Therefore, when we begin overthinking things, we must learn to stop and wonder where these thoughts are coming from.  Are they genuine Godly urges from our hearts, or are they impure thoughts from Satan?  This reminds me of one of my favorite quotes from the Bible: "Trust in the Lord with all your heart and lean not on your own understanding."

Monday, April 20, 2009

The Sacrifice of Love

LOVE IS FULL OF PARADOXES.  Yeah, it is "longsuffering and is kind;" but it most importantly "endures all things" for "Love never fails."  I believe love can be summarized in a word: sacrifice. A loving sacrifice is tough, especially when it is your "only begotten Son," but sometimes, it is simply inevitable.

It can be very tough willingly enduring a hardship to do what you know is best.  I take solace in Him, knowing He felt the same when He prayed in the garden.  We can pray for the cup to pass, but if He wills it, we must drink it.  

Tuesday, April 14, 2009

Reflections on Monday of the Holy Pascha

HAVING JUST CONCLUDED Monday of the Holy week of Pascha, I realized there was a certain underlying tone in the readings; God was simply unhappy.  We started the day with readings from Genesis, continued with Gospels concerning our Lord driving people out of the temple again, and Jesus cursing a fig tree.  Then in the evening we read a great deal about the end of times and the difficult path to Heaven.  None of which was very happy stuff, but where is the God of love?  The God of mercy?  The God of compassion?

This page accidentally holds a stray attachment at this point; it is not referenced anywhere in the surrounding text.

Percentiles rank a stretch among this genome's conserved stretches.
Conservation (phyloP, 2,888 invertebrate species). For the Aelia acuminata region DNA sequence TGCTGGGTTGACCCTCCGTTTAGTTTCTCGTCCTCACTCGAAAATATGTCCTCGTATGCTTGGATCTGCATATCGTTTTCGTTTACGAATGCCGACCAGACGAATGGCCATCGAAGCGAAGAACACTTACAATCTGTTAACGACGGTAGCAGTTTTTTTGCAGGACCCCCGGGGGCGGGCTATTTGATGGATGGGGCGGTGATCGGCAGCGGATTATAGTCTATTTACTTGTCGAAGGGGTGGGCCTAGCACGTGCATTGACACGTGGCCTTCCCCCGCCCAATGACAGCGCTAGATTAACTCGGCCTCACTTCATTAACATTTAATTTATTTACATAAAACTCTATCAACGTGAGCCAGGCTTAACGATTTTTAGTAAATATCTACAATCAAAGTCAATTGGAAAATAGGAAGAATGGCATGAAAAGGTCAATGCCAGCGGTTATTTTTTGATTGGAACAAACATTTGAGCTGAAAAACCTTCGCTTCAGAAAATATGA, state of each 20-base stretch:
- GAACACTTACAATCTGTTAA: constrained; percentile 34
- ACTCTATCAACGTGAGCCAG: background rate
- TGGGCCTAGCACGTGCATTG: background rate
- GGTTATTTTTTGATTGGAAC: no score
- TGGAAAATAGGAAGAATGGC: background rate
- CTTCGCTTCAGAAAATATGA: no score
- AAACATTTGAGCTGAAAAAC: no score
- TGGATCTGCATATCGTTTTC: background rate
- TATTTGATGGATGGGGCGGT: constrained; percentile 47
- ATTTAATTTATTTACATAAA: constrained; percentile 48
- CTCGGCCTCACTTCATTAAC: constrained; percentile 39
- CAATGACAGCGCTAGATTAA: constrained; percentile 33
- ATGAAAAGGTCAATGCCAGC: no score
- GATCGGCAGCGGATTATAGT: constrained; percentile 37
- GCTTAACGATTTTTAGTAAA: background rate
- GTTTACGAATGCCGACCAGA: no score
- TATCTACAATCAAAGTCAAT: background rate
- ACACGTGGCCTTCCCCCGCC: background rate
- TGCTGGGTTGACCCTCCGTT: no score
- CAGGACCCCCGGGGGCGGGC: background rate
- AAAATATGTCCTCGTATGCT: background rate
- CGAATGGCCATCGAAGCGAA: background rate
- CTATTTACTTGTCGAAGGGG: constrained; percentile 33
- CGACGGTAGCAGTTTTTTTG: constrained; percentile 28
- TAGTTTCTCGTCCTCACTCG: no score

I recall a sermon in which the lecturer likens our relationship to God to that of a father and son.  The lecturer, being the father of a toddler talks about disciplining when the child does not obey.  Surely, God does not take pleasure in disciplining us, but it is out of love that He chooses to do so.  He prepares us for the trials that lay ahead for entering Heaven, just as a father disciplines a son so that he may learn and grow.  I am not yet a parent, but I'm sure disciplining a child is more difficult for a parent than it is for the child.  But it certainly done out of love and in the best interest of the child.  It is no different with God.  We are His children.  He wants to shower us with Blessings, but instead disciplines us in Love.  What did we do wrong to warrant this discipline?  For Adam and Eve, it was the original sin, for the vendors at the temple, it was turning His house into a "den of thieves," and for us, it was for having leaves but not bearing fruit.